A Super Bowl LIV Surprise

By Patricia Chadwick

As a diehard New England Patriots’ fan, I was wondering last Saturday how I would get through Super Bowl LIV – would I find myself bored to tears? Torn between which team to root for, I made a last-minute decision to support the Kansas City Chiefs. Why not? They’d been “in the desert” for fifty years, and I’m an underdog lover (except when it comes to the Patriots).

As far back as I can remember, Super Bowl Sunday has been solely (for me at any rate) about the game itself. I’ve never given a whit about the myriad ads that would be the water cooler conversation in the office on Monday morning. I’d use commercial breaks as an opportunity to make popcorn or tidy up the kitchen or get more beer. Perhaps growing up devoid of any exposure to television and the accompanying world of advertisements inured me to the appeal (or as I thought of it – the “madness”) of Super Bowl ads.
But this past weekend I was pondering, “What if the entire four hours is a giant bore?” Outside of Patrick Mahomes, I couldn’t name a single Chiefs player. So, I came up with a solution (of sorts), asking family members, in far flung cities across the country, to text me their ratings of the commercials as they came on. “Just a simple 1 – 5 system,” I said, “and you can add a single adjective to explain your thinking.”

We agreed, for the sake of maintaining civility, that no political ads would be rated, nor would we bother with movie or tv show ads.

Throughout the game I was peppered with texts, comments and the occasional editorial notation, e.g. “What a waste of $10 million” (for the Squarespace ad) from around the country as well as from the baby boomers and millennials who were watching the game at home with me.

I was anticipating that this experimental exercise would both exaggerate and accentuate the differences between baby boomers (my generation) and millennials, as well as “cuspers” – those late Gen Xers or early Gen Yers who’d rather die than admit to being tainted as millennials.

But here’s what my totally unscientific research uncovered – Depression babies (now octogenarians), baby boomers, 40-something “cuspers” and an array of millennials were nearly identical in their reactions to the ads.

The favorites were universally the same – the Jeep Gladiator ad with Bill Murray took first place, followed by (not in rank order) Rocket Mortgage, Dash Lane, Doritos (old fashioned but appealing to young and old alike), Alexa (with Ellen DeGeneres), and Hyundai (OK it was those silly attempts at Boston accents that won us over). The NFL ad was a unanimous 5 as well. Even the ad for Secret deodorant was a hit with guys of all ages.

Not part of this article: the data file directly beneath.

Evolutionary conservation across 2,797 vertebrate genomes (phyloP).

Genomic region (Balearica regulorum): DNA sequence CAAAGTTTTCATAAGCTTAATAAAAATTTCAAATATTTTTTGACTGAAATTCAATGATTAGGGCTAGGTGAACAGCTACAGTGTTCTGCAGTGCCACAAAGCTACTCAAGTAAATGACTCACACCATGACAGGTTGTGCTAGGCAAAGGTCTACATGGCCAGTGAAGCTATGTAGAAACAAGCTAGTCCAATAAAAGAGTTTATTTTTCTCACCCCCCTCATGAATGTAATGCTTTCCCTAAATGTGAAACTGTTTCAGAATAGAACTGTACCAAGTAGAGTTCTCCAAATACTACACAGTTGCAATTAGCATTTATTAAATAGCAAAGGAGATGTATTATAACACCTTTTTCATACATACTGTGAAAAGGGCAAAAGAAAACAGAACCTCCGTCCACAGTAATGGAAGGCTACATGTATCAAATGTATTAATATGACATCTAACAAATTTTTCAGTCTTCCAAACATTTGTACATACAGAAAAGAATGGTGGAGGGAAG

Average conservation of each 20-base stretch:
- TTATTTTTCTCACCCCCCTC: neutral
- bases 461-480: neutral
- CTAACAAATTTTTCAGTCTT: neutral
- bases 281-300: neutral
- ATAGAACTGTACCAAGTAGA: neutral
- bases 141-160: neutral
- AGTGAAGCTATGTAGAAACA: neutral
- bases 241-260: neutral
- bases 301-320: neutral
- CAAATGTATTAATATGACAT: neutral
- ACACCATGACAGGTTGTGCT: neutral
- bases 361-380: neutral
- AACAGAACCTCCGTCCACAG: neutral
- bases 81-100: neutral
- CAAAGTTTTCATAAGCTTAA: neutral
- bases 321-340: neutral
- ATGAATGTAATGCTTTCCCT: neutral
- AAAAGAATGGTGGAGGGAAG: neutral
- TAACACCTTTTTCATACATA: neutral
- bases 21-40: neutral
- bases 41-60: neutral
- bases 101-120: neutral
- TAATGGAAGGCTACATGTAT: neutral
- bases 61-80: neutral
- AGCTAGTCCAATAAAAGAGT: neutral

And, interestingly, we were also in agreement regarding the dullest ads of the evening – McDonalds, Pepsi, Snickers, Walmart, Coca Cola, Bud Light Seltzer, Pop Tarts – Hmmmmm all food related!!

Admittedly, the youngest of the millennials found a different, should I say more contemporary, frame of reference and appeal in some of the ads, but overall, humor seemed to be the theme of the evening. Was that the common cross-generational appeal?
As I scrolled through the texts again a day later, I got to thinking: how is it that the staid and retired baby boomers were so in tune with the “spoiled” millennials? Aren’t WE and THEY supposed to be at polar ends of the social/ideological spectrum?

But hold on – let’s go back some five decades, to a time before the internet and social media, before the ability to multitask with an array of electronic devices and thus work from anywhere, dressed in anything. In that relative Neanderthal era of the late 1960’s, we baby boomers were the “spoiled” bad boys and girls, holding bra-burning rallies, locking our college professors in their classrooms and chanting the slogan, “Don’t trust anyone over thirty.” I was there and remember it well – that’s part of our heritage. Truth be told, today’s millennials are far less obnoxious or radical than we Boomers once were.

And then when we quieted down, we got married and had children and guess what – those children are today’s millennials!! Hmmm – is it, as they say, “Apples don’t fall far from the tree” or is it simply part of the cycle of life? In a generation’s time, today’s millennials will have replaced us boomers and will be dealing with their own version of themselves as twenty-somethings. They’ll all survive.

The reality is that our generational bonds far outstrip our generational divides. How appreciative we should be!

Oh, by the way, my team won!